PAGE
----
As Governor-General and Chief of the Moscow Military District, Zenaide's husband was charged with maintaining order in the city, and the riot not only served as a visible demonstration of the growing discontent against the Dynasty but also underlined his impotence in the face of opposition. When she learned of this, Empress Alexandra was understandably angry, and demanded that her husband force his resignation. The Emperor, however-knowing that such outbreaks were taking place all over the country-was loathe to confront the Count. Instead, he waited until autumn before summoning Zenaide's husband to an uncomfortable meeting at Tsarskoye Selo. It began pleasantly, but when the Emperor demanded explanations, Count Felix replied frankly that, given the conditions in the country, such displays were to be expected. Then he went further, speaking out against the continued influence of Rasputin-a bold move that sealed his fate. Nicholas II demanded his resignation and the Count, glad to be free of the onerous responsibilities, immediately resigned.

Rather than return to Petrograd, Zenaide and her husband retired to their estate of Koreiz in the Crimea, where they lived quietly for the next eighteen months. In the fall of 1916, Zenaide had an urgent letter from her friend Grand Duchess Elizabeth Feodorovna, in which she outlined the current situation as she saw it, and angrily denounced her sister Alexandra's influence and continued reliance on Rasputin. She begged Zenaide to go to Tsarskoye Selo and speak to the Empress, saying that she herself had been all but cut off from their former relationship for several years. With some reluctance, Zenaide agreed, and boarded a train for Petrograd. The Empress received her in the Maple Room of the Alexander Palace and, from the first, the meeting was uneasy. At the first mention of Rasputin, Alexandra asked the Princess to leave, but Zenaide refused, urging the Empress to listen to the growing discontent and abandon the peasant. It was all to no avail: after a few minutes, Alexandra rose, gave the Princess a hard look, and said coldly, "I hope never to see you again!" When Grand Duchess Elizabeth Feodorovna arrived and tried to raise the issue, her sister-as she later complained to Zenaide-"dismissed me like a dog!"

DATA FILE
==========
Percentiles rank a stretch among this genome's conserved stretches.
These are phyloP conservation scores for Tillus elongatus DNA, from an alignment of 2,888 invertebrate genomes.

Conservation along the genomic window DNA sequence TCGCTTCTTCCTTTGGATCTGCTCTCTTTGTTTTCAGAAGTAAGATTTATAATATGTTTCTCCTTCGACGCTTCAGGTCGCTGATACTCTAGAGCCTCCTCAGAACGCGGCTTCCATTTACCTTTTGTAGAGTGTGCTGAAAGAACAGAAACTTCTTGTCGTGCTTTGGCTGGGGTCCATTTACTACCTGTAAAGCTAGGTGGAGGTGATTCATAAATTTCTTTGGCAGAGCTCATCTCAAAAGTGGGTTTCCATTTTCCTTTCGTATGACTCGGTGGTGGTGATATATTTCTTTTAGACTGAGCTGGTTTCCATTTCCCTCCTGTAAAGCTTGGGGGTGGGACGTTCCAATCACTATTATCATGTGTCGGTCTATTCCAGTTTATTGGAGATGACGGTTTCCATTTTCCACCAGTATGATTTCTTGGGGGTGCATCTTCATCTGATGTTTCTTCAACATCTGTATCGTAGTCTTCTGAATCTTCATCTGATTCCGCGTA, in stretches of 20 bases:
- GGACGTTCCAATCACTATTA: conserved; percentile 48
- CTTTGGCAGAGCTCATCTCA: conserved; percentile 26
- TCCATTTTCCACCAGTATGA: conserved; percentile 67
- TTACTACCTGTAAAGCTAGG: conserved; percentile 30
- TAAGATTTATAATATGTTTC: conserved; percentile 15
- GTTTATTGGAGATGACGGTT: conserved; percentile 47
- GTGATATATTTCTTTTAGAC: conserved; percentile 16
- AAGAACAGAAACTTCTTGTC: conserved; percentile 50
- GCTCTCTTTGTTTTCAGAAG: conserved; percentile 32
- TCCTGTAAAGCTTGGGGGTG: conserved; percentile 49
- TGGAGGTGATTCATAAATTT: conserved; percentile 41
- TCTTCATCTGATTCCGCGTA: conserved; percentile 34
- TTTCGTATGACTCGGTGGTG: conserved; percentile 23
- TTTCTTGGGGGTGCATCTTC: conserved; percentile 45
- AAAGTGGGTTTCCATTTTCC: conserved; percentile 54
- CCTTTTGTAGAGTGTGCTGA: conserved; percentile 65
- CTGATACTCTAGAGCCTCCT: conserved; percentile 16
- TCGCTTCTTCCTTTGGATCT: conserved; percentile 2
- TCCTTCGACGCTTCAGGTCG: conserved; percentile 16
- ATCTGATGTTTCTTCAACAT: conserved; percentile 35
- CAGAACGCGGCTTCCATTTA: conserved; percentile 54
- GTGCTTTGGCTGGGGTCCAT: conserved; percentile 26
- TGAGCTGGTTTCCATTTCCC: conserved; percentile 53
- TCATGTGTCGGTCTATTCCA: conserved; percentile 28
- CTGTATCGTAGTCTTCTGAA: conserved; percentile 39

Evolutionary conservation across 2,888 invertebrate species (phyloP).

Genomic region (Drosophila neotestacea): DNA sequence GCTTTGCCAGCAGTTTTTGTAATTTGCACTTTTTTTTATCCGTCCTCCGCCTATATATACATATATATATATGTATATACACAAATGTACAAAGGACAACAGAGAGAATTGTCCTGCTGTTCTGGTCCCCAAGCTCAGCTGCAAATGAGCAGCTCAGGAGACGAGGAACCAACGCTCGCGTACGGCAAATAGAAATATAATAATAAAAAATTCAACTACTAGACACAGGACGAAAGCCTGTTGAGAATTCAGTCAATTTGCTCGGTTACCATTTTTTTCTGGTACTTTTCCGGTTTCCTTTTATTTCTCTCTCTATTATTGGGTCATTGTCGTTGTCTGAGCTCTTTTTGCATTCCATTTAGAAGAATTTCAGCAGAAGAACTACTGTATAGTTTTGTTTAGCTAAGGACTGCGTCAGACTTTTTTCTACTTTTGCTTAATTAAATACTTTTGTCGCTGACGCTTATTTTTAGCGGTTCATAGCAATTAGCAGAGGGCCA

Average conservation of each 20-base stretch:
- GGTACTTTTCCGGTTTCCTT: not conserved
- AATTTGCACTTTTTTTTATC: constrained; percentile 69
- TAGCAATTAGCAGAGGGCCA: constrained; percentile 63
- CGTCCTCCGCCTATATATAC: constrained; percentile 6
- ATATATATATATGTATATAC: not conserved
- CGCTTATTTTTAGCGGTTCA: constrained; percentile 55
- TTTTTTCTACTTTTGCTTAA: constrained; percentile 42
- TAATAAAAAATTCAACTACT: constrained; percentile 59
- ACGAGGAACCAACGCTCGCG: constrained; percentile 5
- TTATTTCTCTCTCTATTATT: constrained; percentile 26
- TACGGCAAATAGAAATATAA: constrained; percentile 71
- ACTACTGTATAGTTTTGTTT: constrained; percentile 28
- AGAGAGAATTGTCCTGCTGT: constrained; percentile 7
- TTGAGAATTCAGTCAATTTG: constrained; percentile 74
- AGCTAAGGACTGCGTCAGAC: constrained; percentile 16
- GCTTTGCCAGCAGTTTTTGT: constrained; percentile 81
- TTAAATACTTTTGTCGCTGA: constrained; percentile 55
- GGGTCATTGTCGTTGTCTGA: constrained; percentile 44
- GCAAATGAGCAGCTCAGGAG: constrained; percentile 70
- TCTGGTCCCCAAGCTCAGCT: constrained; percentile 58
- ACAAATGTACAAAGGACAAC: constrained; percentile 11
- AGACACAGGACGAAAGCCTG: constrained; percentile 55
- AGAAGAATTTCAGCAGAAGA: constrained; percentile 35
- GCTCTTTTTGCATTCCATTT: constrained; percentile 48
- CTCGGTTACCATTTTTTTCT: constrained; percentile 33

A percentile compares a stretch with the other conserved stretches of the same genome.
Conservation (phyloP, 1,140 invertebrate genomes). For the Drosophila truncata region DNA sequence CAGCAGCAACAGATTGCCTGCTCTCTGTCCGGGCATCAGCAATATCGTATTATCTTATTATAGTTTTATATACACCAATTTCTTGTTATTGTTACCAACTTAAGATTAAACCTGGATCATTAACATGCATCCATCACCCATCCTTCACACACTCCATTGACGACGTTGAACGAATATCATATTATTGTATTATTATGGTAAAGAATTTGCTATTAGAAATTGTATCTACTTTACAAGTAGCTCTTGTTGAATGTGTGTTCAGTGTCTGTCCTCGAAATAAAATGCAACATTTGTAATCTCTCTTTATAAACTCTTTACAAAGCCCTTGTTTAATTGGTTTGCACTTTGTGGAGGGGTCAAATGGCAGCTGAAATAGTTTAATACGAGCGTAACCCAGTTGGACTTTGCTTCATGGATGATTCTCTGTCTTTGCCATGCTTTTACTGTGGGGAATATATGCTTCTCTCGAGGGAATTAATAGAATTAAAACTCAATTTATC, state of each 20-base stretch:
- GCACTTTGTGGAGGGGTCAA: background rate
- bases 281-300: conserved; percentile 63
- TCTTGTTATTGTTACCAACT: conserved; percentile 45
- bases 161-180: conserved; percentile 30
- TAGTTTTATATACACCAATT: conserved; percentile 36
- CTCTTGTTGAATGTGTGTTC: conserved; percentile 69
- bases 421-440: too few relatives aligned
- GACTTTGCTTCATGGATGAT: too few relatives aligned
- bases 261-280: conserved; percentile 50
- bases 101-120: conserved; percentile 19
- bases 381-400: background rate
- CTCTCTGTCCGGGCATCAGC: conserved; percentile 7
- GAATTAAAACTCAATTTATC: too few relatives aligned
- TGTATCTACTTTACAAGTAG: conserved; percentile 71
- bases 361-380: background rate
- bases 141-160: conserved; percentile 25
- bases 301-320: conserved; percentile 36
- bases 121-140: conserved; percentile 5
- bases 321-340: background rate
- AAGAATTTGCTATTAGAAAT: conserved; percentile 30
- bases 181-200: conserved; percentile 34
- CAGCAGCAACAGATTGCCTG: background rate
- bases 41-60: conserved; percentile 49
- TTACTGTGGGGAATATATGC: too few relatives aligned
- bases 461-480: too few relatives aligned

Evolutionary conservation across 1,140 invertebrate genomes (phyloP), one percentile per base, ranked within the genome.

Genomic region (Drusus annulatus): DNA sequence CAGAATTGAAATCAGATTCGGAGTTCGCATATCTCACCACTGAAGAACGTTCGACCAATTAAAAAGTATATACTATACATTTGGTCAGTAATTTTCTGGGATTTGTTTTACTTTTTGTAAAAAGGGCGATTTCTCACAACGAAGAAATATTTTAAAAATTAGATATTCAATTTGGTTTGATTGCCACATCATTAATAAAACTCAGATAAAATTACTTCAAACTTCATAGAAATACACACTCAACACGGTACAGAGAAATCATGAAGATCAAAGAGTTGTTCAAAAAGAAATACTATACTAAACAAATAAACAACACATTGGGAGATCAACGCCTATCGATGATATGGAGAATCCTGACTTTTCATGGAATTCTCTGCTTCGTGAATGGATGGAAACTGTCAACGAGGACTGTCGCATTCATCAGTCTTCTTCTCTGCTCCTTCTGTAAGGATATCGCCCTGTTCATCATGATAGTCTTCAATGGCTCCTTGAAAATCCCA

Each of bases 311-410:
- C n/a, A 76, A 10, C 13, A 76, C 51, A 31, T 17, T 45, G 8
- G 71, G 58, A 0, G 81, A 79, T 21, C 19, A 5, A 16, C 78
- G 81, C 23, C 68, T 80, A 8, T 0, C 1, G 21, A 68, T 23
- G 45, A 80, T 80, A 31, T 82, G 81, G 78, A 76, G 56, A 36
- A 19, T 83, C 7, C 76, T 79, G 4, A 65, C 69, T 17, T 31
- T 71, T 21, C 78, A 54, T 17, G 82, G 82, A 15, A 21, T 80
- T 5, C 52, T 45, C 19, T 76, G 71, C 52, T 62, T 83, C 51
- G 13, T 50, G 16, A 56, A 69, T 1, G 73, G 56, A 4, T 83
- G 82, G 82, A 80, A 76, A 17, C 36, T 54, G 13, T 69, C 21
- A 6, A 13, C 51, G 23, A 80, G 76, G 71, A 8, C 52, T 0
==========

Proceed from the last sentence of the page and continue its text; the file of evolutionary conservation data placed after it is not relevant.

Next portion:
Title: Re: Princess Zenaida Yusupova - discussion and pictures
Post by: james_h on June 11, 2006, 04:29:59 AM
Scarcely a month later, Zenaide's son Felix lured Rasputin to the Moika Palace and, with Grand Duke Dimitri Pavlovich and several other conspirators, cold-bloodedly murdered the peasant. As soon as an investigation revealed his role, the Emperor ordered Felix into internal Russian exile. Accompanied by Irina and their daughter, he left Petrograd for the family estate of Rakitnoye in central Russia; Zenaide and her husband quickly followed them, and the family passed a cold, uncomfortable winter in the isolated house, far removed from the tumultuous events that erupted in Petrograd in February of 1917.

With the February Revolution, and the abdication of Nicholas II, the power that had kept Prince Felix in exile had disappeared, and all of the Yusupovs returned to the capital, once again residing in the Moika Palace. This was a dangerous time, with frequent raids and shootings in the streets, and the experience proved too much for the delicate Zenaide who hastily returned to Koreiz with her family. Although Felix himself made several hasty visits to the Moika Palace to retrieve important paintings and family jewels, no member of the Yusupov Family would ever live within its walls.